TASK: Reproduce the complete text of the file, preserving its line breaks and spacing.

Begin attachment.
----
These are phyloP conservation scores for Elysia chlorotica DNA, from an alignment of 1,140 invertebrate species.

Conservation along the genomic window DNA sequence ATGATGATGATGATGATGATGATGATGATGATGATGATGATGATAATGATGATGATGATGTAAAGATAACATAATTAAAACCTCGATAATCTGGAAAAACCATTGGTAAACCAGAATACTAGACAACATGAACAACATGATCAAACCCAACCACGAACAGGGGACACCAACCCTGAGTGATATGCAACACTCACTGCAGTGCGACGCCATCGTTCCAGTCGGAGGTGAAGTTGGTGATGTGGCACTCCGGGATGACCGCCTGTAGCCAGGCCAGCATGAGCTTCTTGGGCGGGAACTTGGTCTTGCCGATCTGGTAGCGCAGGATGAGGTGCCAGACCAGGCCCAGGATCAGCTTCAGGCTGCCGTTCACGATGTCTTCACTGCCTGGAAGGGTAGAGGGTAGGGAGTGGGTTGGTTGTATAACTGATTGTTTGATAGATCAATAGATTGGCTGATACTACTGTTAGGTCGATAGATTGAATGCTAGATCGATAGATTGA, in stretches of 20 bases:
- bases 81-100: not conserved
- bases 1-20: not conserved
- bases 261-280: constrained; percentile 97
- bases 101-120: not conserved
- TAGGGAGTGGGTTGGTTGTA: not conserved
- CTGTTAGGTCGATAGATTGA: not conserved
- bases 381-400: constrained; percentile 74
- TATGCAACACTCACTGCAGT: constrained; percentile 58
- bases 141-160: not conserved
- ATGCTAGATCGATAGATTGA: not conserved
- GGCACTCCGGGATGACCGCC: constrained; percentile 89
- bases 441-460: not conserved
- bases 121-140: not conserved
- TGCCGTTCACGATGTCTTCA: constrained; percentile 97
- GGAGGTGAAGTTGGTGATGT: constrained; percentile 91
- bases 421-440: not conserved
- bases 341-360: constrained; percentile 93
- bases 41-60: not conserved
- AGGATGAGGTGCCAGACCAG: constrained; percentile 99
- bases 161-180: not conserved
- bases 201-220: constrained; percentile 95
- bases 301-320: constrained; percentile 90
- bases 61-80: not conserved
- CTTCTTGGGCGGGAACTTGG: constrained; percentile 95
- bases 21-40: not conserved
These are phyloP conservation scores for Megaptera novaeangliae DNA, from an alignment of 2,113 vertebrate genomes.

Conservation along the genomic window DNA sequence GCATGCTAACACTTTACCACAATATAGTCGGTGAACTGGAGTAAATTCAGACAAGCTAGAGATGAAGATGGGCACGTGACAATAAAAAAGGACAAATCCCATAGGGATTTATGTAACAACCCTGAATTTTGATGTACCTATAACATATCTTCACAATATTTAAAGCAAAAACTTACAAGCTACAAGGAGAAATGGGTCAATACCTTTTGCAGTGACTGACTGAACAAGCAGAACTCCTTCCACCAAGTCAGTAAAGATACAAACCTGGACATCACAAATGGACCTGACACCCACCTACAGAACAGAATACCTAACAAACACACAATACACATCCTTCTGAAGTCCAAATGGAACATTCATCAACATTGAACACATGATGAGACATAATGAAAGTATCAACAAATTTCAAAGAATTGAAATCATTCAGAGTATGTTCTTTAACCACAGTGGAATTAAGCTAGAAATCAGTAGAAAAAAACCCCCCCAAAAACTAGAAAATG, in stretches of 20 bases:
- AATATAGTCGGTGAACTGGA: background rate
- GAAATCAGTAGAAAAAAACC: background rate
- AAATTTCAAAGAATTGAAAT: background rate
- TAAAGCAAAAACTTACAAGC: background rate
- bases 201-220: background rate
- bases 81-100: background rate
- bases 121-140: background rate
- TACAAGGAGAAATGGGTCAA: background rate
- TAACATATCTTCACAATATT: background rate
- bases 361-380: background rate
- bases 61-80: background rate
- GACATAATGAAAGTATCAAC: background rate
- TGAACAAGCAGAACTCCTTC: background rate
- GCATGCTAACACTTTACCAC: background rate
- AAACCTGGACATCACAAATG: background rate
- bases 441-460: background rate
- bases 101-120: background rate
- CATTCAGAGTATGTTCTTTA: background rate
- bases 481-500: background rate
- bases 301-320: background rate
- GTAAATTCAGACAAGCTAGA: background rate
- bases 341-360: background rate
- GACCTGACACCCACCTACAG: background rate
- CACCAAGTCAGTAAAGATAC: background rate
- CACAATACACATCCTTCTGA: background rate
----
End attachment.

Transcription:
These are phyloP conservation scores for Elysia chlorotica DNA, from an alignment of 1,140 invertebrate species.

Conservation along the genomic window DNA sequence ATGATGATGATGATGATGATGATGATGATGATGATGATGATGATAATGATGATGATGATGTAAAGATAACATAATTAAAACCTCGATAATCTGGAAAAACCATTGGTAAACCAGAATACTAGACAACATGAACAACATGATCAAACCCAACCACGAACAGGGGACACCAACCCTGAGTGATATGCAACACTCACTGCAGTGCGACGCCATCGTTCCAGTCGGAGGTGAAGTTGGTGATGTGGCACTCCGGGATGACCGCCTGTAGCCAGGCCAGCATGAGCTTCTTGGGCGGGAACTTGGTCTTGCCGATCTGGTAGCGCAGGATGAGGTGCCAGACCAGGCCCAGGATCAGCTTCAGGCTGCCGTTCACGATGTCTTCACTGCCTGGAAGGGTAGAGGGTAGGGAGTGGGTTGGTTGTATAACTGATTGTTTGATAGATCAATAGATTGGCTGATACTACTGTTAGGTCGATAGATTGAATGCTAGATCGATAGATTGA, in stretches of 20 bases:
- bases 81-100: not conserved
- bases 1-20: not conserved
- bases 261-280: constrained; percentile 97
- bases 101-120: not conserved
- TAGGGAGTGGGTTGGTTGTA: not conserved
- CTGTTAGGTCGATAGATTGA: not conserved
- bases 381-400: constrained; percentile 74
- TATGCAACACTCACTGCAGT: constrained; percentile 58
- bases 141-160: not conserved
- ATGCTAGATCGATAGATTGA: not conserved
- GGCACTCCGGGATGACCGCC: constrained; percentile 89
- bases 441-460: not conserved
- bases 121-140: not conserved
- TGCCGTTCACGATGTCTTCA: constrained; percentile 97
- GGAGGTGAAGTTGGTGATGT: constrained; percentile 91
- bases 421-440: not conserved
- bases 341-360: constrained; percentile 93
- bases 41-60: not conserved
- AGGATGAGGTGCCAGACCAG: constrained; percentile 99
- bases 161-180: not conserved
- bases 201-220: constrained; percentile 95
- bases 301-320: constrained; percentile 90
- bases 61-80: not conserved
- CTTCTTGGGCGGGAACTTGG: constrained; percentile 95
- bases 21-40: not conserved
These are phyloP conservation scores for Megaptera novaeangliae DNA, from an alignment of 2,113 vertebrate genomes.

Conservation along the genomic window DNA sequence GCATGCTAACACTTTACCACAATATAGTCGGTGAACTGGAGTAAATTCAGACAAGCTAGAGATGAAGATGGGCACGTGACAATAAAAAAGGACAAATCCCATAGGGATTTATGTAACAACCCTGAATTTTGATGTACCTATAACATATCTTCACAATATTTAAAGCAAAAACTTACAAGCTACAAGGAGAAATGGGTCAATACCTTTTGCAGTGACTGACTGAACAAGCAGAACTCCTTCCACCAAGTCAGTAAAGATACAAACCTGGACATCACAAATGGACCTGACACCCACCTACAGAACAGAATACCTAACAAACACACAATACACATCCTTCTGAAGTCCAAATGGAACATTCATCAACATTGAACACATGATGAGACATAATGAAAGTATCAACAAATTTCAAAGAATTGAAATCATTCAGAGTATGTTCTTTAACCACAGTGGAATTAAGCTAGAAATCAGTAGAAAAAAACCCCCCCAAAAACTAGAAAATG, in stretches of 20 bases:
- AATATAGTCGGTGAACTGGA: background rate
- GAAATCAGTAGAAAAAAACC: background rate
- AAATTTCAAAGAATTGAAAT: background rate
- TAAAGCAAAAACTTACAAGC: background rate
- bases 201-220: background rate
- bases 81-100: background rate
- bases 121-140: background rate
- TACAAGGAGAAATGGGTCAA: background rate
- TAACATATCTTCACAATATT: background rate
- bases 361-380: background rate
- bases 61-80: background rate
- GACATAATGAAAGTATCAAC: background rate
- TGAACAAGCAGAACTCCTTC: background rate
- GCATGCTAACACTTTACCAC: background rate
- AAACCTGGACATCACAAATG: background rate
- bases 441-460: background rate
- bases 101-120: background rate
- CATTCAGAGTATGTTCTTTA: background rate
- bases 481-500: background rate
- bases 301-320: background rate
- GTAAATTCAGACAAGCTAGA: background rate
- bases 341-360: background rate
- GACCTGACACCCACCTACAG: background rate
- CACCAAGTCAGTAAAGATAC: background rate
- CACAATACACATCCTTCTGA: background rate